Countdown! Thailand’s first satellite launch planned for Friday

PHOTO: eoportal

Thailand’s air force will launch its first satellite this Friday, following months of delay. Dubbed Napa-1, it’s scheduled to be launched using an Ariane Vega rocket from a staging area in French Guyana in South America, according to a Royal Thai Air Force source. The launch was postponed 3 times, in September and December last year due to technical issues, then again in March because of the Covid-19 outbreak.

According to the spokesman, the satellite will will be launched into low earth orbit at an altitude of 500 kilometres. It will primarily be used to observe Thai air space for defence and national security purposes, but also to detect hotspots to prevent bushfires, and observe water resources to predict and combat floods or drought. The source says Napa-1’s cameras will play a pivotal role in the RTAF’s defence system, strengthening national security and preventing threats.

The air force bought the satellite from Innovative Solutions in Space, a small satellite manufacturer based in the Netherlands. It’s a CubeSat 6U model and will begin operation when it finally goes into orbit, and will work in tandem with the Napa-2 satellite, scheduled for launch in July.

Its cost has not been revealed but the chief of RTAF’s Space Operation Centre said earlier it cost “less than 100 million baht.” SPOC was set up in August to enhance the RTAF’s capacity in space.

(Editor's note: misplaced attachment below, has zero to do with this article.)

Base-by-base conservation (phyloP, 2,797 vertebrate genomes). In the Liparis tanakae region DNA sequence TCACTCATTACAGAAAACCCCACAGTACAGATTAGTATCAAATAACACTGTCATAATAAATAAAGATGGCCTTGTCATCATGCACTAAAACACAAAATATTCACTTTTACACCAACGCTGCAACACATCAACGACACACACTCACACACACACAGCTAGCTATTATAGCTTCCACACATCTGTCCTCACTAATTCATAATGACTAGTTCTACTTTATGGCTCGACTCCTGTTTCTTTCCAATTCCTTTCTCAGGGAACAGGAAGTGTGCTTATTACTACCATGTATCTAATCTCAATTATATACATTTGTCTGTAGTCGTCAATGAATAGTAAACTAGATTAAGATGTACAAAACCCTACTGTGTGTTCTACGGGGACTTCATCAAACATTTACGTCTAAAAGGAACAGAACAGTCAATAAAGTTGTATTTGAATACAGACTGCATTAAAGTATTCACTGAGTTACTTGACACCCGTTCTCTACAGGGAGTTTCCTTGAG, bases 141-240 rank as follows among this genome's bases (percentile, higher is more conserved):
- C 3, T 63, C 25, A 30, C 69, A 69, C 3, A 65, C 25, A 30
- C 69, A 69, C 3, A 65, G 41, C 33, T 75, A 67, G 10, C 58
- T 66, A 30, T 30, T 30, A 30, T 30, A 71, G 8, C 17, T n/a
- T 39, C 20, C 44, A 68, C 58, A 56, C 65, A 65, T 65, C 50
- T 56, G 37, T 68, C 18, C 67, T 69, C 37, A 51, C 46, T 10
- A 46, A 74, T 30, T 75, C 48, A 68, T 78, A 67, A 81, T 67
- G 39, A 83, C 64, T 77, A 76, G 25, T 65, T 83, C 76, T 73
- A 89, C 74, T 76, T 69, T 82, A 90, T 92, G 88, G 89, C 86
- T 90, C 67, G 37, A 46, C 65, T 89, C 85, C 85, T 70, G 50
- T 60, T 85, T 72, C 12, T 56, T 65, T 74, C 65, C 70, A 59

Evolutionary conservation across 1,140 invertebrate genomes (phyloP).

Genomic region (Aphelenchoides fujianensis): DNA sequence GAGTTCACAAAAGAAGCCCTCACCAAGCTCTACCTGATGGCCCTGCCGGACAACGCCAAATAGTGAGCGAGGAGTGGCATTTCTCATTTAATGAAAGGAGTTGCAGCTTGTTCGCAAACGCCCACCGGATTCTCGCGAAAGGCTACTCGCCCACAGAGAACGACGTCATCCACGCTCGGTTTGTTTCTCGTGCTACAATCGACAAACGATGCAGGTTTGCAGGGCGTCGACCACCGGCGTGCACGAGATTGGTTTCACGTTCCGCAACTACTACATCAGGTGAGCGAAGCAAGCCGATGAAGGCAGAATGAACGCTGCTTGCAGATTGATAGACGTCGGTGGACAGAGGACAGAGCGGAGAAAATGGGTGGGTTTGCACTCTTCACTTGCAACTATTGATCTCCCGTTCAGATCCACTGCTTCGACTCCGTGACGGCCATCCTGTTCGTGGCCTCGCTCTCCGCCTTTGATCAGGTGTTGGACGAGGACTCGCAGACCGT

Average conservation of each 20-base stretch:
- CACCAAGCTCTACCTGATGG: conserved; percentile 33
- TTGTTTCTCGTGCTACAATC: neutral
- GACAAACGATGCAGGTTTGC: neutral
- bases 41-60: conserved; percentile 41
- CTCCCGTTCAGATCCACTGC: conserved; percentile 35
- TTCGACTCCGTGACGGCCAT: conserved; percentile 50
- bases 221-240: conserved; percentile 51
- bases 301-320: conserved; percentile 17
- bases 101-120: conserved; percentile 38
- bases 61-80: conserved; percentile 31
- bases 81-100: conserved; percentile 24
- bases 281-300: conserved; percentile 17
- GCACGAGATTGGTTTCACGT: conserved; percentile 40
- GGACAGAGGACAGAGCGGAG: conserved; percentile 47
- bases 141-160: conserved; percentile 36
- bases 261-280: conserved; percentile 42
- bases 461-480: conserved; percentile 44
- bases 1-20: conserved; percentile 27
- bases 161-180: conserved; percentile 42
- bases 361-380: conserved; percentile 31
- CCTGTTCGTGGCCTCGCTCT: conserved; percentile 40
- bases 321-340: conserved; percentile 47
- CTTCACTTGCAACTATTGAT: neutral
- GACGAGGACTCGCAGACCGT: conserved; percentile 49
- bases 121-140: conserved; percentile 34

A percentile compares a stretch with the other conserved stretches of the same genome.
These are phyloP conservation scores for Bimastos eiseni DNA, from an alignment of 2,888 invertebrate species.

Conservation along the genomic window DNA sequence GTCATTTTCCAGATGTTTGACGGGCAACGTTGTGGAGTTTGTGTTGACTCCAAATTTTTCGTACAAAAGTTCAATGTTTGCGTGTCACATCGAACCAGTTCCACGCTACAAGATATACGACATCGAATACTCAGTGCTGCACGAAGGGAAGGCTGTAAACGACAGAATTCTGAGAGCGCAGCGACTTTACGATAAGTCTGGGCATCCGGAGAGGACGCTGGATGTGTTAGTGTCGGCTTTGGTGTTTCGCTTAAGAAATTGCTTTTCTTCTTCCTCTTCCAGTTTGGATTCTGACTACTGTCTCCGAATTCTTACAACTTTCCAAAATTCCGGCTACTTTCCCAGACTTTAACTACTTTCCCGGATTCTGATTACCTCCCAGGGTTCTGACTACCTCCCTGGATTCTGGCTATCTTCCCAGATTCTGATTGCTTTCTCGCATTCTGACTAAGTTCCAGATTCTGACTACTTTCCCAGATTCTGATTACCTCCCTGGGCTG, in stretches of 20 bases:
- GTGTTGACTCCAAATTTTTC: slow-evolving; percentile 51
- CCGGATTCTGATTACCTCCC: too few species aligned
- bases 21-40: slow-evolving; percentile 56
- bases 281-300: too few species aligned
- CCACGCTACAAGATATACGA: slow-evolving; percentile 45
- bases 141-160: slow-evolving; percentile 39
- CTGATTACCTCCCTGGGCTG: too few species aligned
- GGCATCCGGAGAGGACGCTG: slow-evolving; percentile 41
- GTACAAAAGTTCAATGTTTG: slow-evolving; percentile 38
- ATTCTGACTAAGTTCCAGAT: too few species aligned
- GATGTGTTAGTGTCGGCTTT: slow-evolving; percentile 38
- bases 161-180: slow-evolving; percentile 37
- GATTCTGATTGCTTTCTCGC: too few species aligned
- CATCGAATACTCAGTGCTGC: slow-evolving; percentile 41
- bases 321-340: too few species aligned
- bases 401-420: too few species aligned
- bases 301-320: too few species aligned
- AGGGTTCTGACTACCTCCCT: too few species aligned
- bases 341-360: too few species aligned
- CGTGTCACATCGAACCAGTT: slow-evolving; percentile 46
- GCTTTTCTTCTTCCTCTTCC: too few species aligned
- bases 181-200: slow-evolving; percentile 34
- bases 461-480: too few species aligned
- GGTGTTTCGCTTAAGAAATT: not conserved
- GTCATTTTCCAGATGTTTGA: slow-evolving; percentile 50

Its main function is air surveillance and space inspection. It can also help in public disaster relief efforts, provide information on hot spots in forests, to help in forest fire prevention and fighting, as well as in the management floods and drought.

The launch will be televised live on the Arianespace YouTube channel on Friday at 8:30am Thai time.

In Isaan each year budding Thai rocketeers try their luck with the Bun Bang Fai festivals around the region. Here’s one successful launch AND retrieval mission. The festivals are meant to celebrate…. oh we really have no idea. But they drink a lot and play loud music.

SOURCES: Bangkok Post | Khaosod English

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